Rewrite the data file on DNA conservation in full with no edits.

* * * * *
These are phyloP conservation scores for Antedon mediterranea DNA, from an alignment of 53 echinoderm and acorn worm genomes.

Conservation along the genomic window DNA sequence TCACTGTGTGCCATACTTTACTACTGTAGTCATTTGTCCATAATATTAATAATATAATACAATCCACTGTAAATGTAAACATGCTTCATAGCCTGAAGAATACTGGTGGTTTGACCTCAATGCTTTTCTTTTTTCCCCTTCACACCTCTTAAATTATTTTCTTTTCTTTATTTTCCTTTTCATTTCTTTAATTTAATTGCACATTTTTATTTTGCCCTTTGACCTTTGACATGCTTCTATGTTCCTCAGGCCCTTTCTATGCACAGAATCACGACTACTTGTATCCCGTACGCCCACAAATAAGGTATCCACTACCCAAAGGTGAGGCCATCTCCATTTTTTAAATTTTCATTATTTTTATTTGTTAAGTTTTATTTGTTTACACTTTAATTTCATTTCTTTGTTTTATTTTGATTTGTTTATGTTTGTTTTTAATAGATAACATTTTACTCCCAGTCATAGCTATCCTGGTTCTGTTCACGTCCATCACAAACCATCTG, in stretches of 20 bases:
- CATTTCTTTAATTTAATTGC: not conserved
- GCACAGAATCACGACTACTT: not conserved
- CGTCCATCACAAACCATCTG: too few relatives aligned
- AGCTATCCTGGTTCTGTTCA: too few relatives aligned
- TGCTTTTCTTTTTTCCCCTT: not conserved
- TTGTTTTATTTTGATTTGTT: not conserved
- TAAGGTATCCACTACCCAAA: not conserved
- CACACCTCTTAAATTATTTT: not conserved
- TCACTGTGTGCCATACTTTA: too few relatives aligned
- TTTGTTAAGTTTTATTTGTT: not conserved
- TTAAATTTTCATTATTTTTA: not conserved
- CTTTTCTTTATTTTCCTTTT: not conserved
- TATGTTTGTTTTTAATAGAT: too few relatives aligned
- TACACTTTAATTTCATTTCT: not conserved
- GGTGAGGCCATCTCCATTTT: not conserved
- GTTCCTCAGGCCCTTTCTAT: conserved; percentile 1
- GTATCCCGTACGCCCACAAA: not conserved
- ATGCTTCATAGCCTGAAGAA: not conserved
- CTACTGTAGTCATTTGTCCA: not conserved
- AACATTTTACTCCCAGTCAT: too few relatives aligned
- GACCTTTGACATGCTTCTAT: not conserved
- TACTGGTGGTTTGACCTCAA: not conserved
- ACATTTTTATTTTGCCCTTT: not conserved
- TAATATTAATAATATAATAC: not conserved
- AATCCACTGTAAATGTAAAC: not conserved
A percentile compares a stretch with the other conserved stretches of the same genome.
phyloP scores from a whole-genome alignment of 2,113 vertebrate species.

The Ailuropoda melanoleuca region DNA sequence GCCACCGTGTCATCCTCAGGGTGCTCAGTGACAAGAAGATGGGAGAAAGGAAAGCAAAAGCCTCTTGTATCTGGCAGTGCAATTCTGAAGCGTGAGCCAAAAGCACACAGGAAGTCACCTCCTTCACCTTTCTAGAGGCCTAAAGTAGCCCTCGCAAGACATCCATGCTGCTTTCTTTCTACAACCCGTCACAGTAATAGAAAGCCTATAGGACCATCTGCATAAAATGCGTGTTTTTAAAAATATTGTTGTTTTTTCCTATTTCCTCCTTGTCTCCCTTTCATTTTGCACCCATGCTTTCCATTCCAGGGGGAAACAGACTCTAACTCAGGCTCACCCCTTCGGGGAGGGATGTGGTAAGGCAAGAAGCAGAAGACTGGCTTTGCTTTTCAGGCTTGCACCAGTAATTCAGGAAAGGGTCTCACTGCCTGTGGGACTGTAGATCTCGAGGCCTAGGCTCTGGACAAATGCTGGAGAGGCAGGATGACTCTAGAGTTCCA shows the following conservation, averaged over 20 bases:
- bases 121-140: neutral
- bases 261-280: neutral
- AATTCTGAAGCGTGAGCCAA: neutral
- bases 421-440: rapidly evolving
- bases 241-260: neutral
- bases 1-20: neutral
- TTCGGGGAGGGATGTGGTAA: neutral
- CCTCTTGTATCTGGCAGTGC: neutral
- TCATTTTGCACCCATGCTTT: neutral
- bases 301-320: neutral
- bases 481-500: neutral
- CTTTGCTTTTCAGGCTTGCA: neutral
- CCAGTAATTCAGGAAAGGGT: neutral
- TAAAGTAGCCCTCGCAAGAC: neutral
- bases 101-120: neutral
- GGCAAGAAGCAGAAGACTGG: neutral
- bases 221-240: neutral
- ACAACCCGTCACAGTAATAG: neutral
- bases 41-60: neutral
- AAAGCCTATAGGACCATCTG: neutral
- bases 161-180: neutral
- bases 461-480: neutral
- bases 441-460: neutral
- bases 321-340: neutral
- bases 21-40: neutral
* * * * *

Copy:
These are phyloP conservation scores for Antedon mediterranea DNA, from an alignment of 53 echinoderm and acorn worm genomes.

Conservation along the genomic window DNA sequence TCACTGTGTGCCATACTTTACTACTGTAGTCATTTGTCCATAATATTAATAATATAATACAATCCACTGTAAATGTAAACATGCTTCATAGCCTGAAGAATACTGGTGGTTTGACCTCAATGCTTTTCTTTTTTCCCCTTCACACCTCTTAAATTATTTTCTTTTCTTTATTTTCCTTTTCATTTCTTTAATTTAATTGCACATTTTTATTTTGCCCTTTGACCTTTGACATGCTTCTATGTTCCTCAGGCCCTTTCTATGCACAGAATCACGACTACTTGTATCCCGTACGCCCACAAATAAGGTATCCACTACCCAAAGGTGAGGCCATCTCCATTTTTTAAATTTTCATTATTTTTATTTGTTAAGTTTTATTTGTTTACACTTTAATTTCATTTCTTTGTTTTATTTTGATTTGTTTATGTTTGTTTTTAATAGATAACATTTTACTCCCAGTCATAGCTATCCTGGTTCTGTTCACGTCCATCACAAACCATCTG, in stretches of 20 bases:
- CATTTCTTTAATTTAATTGC: not conserved
- GCACAGAATCACGACTACTT: not conserved
- CGTCCATCACAAACCATCTG: too few relatives aligned
- AGCTATCCTGGTTCTGTTCA: too few relatives aligned
- TGCTTTTCTTTTTTCCCCTT: not conserved
- TTGTTTTATTTTGATTTGTT: not conserved
- TAAGGTATCCACTACCCAAA: not conserved
- CACACCTCTTAAATTATTTT: not conserved
- TCACTGTGTGCCATACTTTA: too few relatives aligned
- TTTGTTAAGTTTTATTTGTT: not conserved
- TTAAATTTTCATTATTTTTA: not conserved
- CTTTTCTTTATTTTCCTTTT: not conserved
- TATGTTTGTTTTTAATAGAT: too few relatives aligned
- TACACTTTAATTTCATTTCT: not conserved
- GGTGAGGCCATCTCCATTTT: not conserved
- GTTCCTCAGGCCCTTTCTAT: conserved; percentile 1
- GTATCCCGTACGCCCACAAA: not conserved
- ATGCTTCATAGCCTGAAGAA: not conserved
- CTACTGTAGTCATTTGTCCA: not conserved
- AACATTTTACTCCCAGTCAT: too few relatives aligned
- GACCTTTGACATGCTTCTAT: not conserved
- TACTGGTGGTTTGACCTCAA: not conserved
- ACATTTTTATTTTGCCCTTT: not conserved
- TAATATTAATAATATAATAC: not conserved
- AATCCACTGTAAATGTAAAC: not conserved
A percentile compares a stretch with the other conserved stretches of the same genome.
phyloP scores from a whole-genome alignment of 2,113 vertebrate species.

The Ailuropoda melanoleuca region DNA sequence GCCACCGTGTCATCCTCAGGGTGCTCAGTGACAAGAAGATGGGAGAAAGGAAAGCAAAAGCCTCTTGTATCTGGCAGTGCAATTCTGAAGCGTGAGCCAAAAGCACACAGGAAGTCACCTCCTTCACCTTTCTAGAGGCCTAAAGTAGCCCTCGCAAGACATCCATGCTGCTTTCTTTCTACAACCCGTCACAGTAATAGAAAGCCTATAGGACCATCTGCATAAAATGCGTGTTTTTAAAAATATTGTTGTTTTTTCCTATTTCCTCCTTGTCTCCCTTTCATTTTGCACCCATGCTTTCCATTCCAGGGGGAAACAGACTCTAACTCAGGCTCACCCCTTCGGGGAGGGATGTGGTAAGGCAAGAAGCAGAAGACTGGCTTTGCTTTTCAGGCTTGCACCAGTAATTCAGGAAAGGGTCTCACTGCCTGTGGGACTGTAGATCTCGAGGCCTAGGCTCTGGACAAATGCTGGAGAGGCAGGATGACTCTAGAGTTCCA shows the following conservation, averaged over 20 bases:
- bases 121-140: neutral
- bases 261-280: neutral
- AATTCTGAAGCGTGAGCCAA: neutral
- bases 421-440: rapidly evolving
- bases 241-260: neutral
- bases 1-20: neutral
- TTCGGGGAGGGATGTGGTAA: neutral
- CCTCTTGTATCTGGCAGTGC: neutral
- TCATTTTGCACCCATGCTTT: neutral
- bases 301-320: neutral
- bases 481-500: neutral
- CTTTGCTTTTCAGGCTTGCA: neutral
- CCAGTAATTCAGGAAAGGGT: neutral
- TAAAGTAGCCCTCGCAAGAC: neutral
- bases 101-120: neutral
- GGCAAGAAGCAGAAGACTGG: neutral
- bases 221-240: neutral
- ACAACCCGTCACAGTAATAG: neutral
- bases 41-60: neutral
- AAAGCCTATAGGACCATCTG: neutral
- bases 161-180: neutral
- bases 461-480: neutral
- bases 441-460: neutral
- bases 321-340: neutral
- bases 21-40: neutral